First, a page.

Mobile computing options are definitely on the rise, but reports of the death of the laptop and desktop are premature. Erik Eckel explains why.
I regularly read headlines announcing the days of desktops and laptops are numbered. They are not.
Just last week I attended a presentation in which technology providers demonstrated impressive telephony performance using iPads. Some providers feel such innovations are necessary because desktop and laptop computers are going away and users may soon no longer even possess desktop or laptop computers.
Why the laptop and desktop death watch?
A few years ago Apple shortened its name, officially removing Computer from its moniker. Some observers believed the move portended the end of Mac desktops and laptops, with the firm instead dedicating efforts to iPhones, iPods and other devices.
There's no denying demand for mobile computing technology, which typically leverages smaller, more portable formats such as smartphones and tablet computers. Apple's helped rewrite mobile computing rules, and sales of such devices continue skyrocketing, and for good reason. They are, indeed, changing the way we all work (and play). Apple's iPad almost single handedly terminated the short-lived netbook fad, too. Such is the power of effective mobile computing platforms.
It's not over yet
But while many believe the smartphone and tablet popularity will be the end of traditional Mac desktops and laptops, the logic just doesn't hold. Both business and residential users will continue possessing the need for full-sized keyboards, terabytes of storage, local availability of large data files (think photos, video, audio files and databases, among others), and more power and performance than mobile platforms reasonably deliver.
Most users, an absolute vast percentage in my experience supporting hundreds of businesses, remain dependent upon a "mothership" laptop or desktop? Why? Traditional laptops and desktops are required for long term file storage, database-driven applications, proprietary software use, workstation-level performance capacity, file storage, email archives, video editing, audio production, graphic design, large-format publishing, and numerous other tasks.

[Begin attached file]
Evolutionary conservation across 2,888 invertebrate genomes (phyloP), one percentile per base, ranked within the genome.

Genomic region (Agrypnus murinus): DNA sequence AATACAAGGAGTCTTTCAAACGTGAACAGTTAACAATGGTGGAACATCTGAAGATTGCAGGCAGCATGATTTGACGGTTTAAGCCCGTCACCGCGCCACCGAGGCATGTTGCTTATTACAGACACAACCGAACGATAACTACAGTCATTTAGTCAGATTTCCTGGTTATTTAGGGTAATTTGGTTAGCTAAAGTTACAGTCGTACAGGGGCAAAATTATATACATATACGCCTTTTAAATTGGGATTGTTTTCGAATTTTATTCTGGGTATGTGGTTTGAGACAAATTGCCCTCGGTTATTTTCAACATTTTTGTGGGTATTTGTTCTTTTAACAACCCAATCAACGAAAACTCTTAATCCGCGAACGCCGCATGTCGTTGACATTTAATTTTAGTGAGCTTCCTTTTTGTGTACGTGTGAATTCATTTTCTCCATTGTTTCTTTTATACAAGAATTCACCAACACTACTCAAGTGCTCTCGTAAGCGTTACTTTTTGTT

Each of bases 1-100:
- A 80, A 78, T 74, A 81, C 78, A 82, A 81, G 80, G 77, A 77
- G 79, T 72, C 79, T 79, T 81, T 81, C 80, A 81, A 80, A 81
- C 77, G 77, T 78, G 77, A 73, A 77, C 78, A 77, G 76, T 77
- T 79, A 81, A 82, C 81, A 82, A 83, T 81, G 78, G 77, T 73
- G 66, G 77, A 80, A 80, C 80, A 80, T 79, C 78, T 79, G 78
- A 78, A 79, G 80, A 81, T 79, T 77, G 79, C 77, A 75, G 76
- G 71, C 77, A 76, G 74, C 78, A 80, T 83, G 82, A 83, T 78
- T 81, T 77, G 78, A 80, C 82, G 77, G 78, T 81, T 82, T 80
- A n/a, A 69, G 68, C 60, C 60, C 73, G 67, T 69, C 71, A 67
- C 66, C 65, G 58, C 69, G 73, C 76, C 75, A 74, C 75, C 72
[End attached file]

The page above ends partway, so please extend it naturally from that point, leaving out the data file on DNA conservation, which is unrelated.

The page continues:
I've heard for years that smaller more lightweight systems would be the end of desktop computing. Thin clients had their shot. They failed to kill the traditional computer. Anyone who thinks thin clients are still going to take the world over (in our lifetime) by moving everything to the cloud is mistaken; clients still possess demands for other localized file stores and performance capacity that thin clients and most mobile devices just can't match.
Screen size is another limitation. The majority of businesses my firm supports have migrated users to operating multiple widescreen displays. Multiple external monitors and high-powered graphics processors, not too mention considerable processing capacity (and quite a bit of electricity), is required to power such setups. Your phone isn't taking those tasks over anytime soon. Trust me.
Apple's investments continue
New iMac desktops confirm Apple's commitment to desktops, as do continued efforts to engineer workstation-class performance and cutting edge display technology in MacBook Pros. The popularity of MacBook Airs, meanwhile, further exemplifies the demand the manufacturer receives for full-form systems packed into a more portable form factor.
Just recently Apple even announced it will begin manufacturing iMacs in the United States. Global firms don't look to reposition investment unless they have larger and well-considered plans. Consider GE as an example.
Certainly, the mobile computing platform is going to continue to grow in importance. Apple is going to plow continued investment into smartphones and iPads. But I'm confident it's a safe bet Mac desktops and laptops will continue to be available, and in demand, for decades.